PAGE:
March 2, 2010
Communications and Service Excellence
Faster, safer, more
comfortable, and reduced hospital stay
Parrish Medical Center’s Cardiovascular Care program now offers transradial catheterizations, which reduces recovery time, improves patient experience and outcomes, and lowers hospital and healthcare costs.
Interventional Cardiologists Dr. Ravi Rao and Dr. Biju Mathews have established North Brevard’s first Transradial Catheterization program.
Transradial cardiac catheterization uses the wrist, not the groin, for catheter insertion. This technique is safer, eliminates scarring, decreases bleeding complications and risk of trauma to adjacent nerves and blood vessels, and offers significantly shorter recovery period.
While this technique is not new, the transradial approach is used in only 7 percent of coronary angiograms in the United States compared with approximately 50 percent in Asia, and 40 percent in Europe.
Transradial cardiac catheterizations benefit all patients, but especially those with lower back pain, arthritis, obesity, peripheral vascular disease or those with a higher risk of bleeding Traditionally, cardiac catheterization uses the femoral artery in the right groin as the point of insertion for the catheter. This entry point is sometimes difficult to access and may be hard to compress after the procedure to stop the bleeding.
The recovery time for the femoral approach is 20 minutes of pressure followed by 6–8 hours of bed rest to allow the hole in the groin to heal.
The transradial catheterization is performed using an artery in the wrist. The recovery time for the transradial approach is less than two hours bed rest and discharge within four hours, depending on the procedure.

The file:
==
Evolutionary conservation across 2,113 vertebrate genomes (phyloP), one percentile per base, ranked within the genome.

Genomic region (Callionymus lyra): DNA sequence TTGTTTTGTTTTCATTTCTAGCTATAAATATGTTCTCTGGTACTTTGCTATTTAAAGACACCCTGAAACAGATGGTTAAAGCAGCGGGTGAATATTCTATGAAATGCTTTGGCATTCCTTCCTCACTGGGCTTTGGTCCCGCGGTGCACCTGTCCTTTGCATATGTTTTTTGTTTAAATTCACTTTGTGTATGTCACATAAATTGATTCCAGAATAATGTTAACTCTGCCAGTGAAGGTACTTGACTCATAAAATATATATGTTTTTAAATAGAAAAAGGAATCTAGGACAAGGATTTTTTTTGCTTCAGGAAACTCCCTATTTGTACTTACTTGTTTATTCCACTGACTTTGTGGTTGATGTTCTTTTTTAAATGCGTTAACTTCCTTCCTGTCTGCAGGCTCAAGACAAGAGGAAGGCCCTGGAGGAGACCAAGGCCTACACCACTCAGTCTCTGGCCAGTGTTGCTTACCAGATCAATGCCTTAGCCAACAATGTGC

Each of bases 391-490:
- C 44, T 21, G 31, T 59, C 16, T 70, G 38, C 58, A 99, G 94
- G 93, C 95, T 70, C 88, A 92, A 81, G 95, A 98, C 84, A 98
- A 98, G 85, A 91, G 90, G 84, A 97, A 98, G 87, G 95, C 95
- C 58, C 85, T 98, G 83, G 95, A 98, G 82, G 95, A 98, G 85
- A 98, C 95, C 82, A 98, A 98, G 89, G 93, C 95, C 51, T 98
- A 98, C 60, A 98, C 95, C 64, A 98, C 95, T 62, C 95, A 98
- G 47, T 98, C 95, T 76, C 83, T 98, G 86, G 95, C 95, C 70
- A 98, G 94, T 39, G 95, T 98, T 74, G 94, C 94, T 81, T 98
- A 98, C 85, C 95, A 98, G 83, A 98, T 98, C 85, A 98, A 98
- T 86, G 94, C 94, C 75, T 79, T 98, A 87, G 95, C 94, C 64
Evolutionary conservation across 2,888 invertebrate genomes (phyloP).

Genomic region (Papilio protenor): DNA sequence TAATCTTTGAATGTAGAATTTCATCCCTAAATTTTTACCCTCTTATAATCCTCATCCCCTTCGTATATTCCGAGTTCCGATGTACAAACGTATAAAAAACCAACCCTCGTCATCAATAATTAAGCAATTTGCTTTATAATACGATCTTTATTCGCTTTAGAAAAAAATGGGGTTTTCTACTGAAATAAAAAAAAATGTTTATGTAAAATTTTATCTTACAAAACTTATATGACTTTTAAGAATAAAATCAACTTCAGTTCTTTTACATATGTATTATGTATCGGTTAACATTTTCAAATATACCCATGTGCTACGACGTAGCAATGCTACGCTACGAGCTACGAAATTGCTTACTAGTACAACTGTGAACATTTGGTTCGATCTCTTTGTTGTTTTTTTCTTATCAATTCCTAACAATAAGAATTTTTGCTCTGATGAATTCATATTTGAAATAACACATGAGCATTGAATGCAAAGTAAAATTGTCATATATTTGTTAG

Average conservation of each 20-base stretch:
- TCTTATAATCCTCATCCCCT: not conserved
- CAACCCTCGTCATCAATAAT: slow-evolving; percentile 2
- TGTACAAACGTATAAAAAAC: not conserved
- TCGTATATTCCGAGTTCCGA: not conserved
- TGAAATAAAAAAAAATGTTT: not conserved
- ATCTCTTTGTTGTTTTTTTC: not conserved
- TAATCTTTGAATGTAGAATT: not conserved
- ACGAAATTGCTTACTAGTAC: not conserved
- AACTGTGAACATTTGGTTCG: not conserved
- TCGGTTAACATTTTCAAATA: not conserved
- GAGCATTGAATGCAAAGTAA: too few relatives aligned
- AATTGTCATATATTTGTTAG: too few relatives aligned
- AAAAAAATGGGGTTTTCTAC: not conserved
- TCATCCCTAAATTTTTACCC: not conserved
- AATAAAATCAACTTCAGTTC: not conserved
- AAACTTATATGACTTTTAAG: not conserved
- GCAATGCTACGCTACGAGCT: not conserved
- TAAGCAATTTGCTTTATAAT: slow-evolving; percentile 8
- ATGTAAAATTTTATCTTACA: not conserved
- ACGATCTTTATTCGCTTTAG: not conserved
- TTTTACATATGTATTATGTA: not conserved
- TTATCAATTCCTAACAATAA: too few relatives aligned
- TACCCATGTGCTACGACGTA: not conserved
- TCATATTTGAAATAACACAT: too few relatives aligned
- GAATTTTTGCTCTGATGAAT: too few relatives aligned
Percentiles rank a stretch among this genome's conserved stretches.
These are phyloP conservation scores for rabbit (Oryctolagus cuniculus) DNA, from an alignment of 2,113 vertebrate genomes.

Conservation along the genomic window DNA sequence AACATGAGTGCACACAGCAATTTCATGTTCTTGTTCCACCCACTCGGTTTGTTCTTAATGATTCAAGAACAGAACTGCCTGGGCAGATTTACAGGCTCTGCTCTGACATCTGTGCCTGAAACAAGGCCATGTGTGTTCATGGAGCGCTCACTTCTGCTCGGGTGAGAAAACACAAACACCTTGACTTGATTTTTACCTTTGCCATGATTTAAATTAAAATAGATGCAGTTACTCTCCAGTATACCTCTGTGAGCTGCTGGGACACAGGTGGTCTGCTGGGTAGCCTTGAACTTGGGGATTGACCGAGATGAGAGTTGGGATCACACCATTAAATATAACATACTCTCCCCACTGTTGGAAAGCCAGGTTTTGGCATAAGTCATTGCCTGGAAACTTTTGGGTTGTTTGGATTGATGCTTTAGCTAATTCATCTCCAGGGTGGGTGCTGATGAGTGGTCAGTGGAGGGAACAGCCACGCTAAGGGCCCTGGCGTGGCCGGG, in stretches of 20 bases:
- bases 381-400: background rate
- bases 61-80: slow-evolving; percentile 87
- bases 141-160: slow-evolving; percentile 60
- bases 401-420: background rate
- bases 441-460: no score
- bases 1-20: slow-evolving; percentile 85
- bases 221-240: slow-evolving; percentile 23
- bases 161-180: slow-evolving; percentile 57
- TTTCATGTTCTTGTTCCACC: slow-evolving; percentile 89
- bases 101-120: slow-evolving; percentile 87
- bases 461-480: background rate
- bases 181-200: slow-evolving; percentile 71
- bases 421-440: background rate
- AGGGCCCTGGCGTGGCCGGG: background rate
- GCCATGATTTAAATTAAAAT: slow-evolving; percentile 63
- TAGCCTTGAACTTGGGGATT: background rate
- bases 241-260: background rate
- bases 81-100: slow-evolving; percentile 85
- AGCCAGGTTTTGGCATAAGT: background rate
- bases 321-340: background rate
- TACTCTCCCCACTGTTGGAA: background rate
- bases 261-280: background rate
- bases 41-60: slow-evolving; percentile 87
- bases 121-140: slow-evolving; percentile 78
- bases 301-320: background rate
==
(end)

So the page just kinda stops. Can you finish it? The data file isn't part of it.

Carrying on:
Parrish Medical Center’s Cardiovascular Care program earned state approval to perform elective angioplasty two years ago and since then has been able to bring advanced heart-saving treatments to the North Brevard community. Time is heart muscle.
“PMC sought and attained approval to perform both emergent and elective angioplasty so North Brevard residents would not experience any delays in receiving heart-saving treatments,” said Dr. Ravi Rao, Harvard-trained board-certified interventional cardiologist, who helped to lead PMC’s effort to achieve state approval. “PMC’s heart emergency team’s time-to-treat is 60 minutes or less, which beats the national best practice goal of 90 minutes,” added Dr. Rao.
Parrish Medical Center’s Cardiovascular Care program has earned HealthGrades five star rating and Joint Commission Gold Seal of Approval for excellence in the treatment of Acute Coronary Syndrome (heart attack) and heart failure management. Additionally, PMC has earned Joint Commission Gold Seals for primary stroke treatment and diabetes management, and is a certified HeartCaring hospital by the National Spirit of Women Network. For more information about the cardiovascular care program at Parrish Medical Center visit parrishmed.com.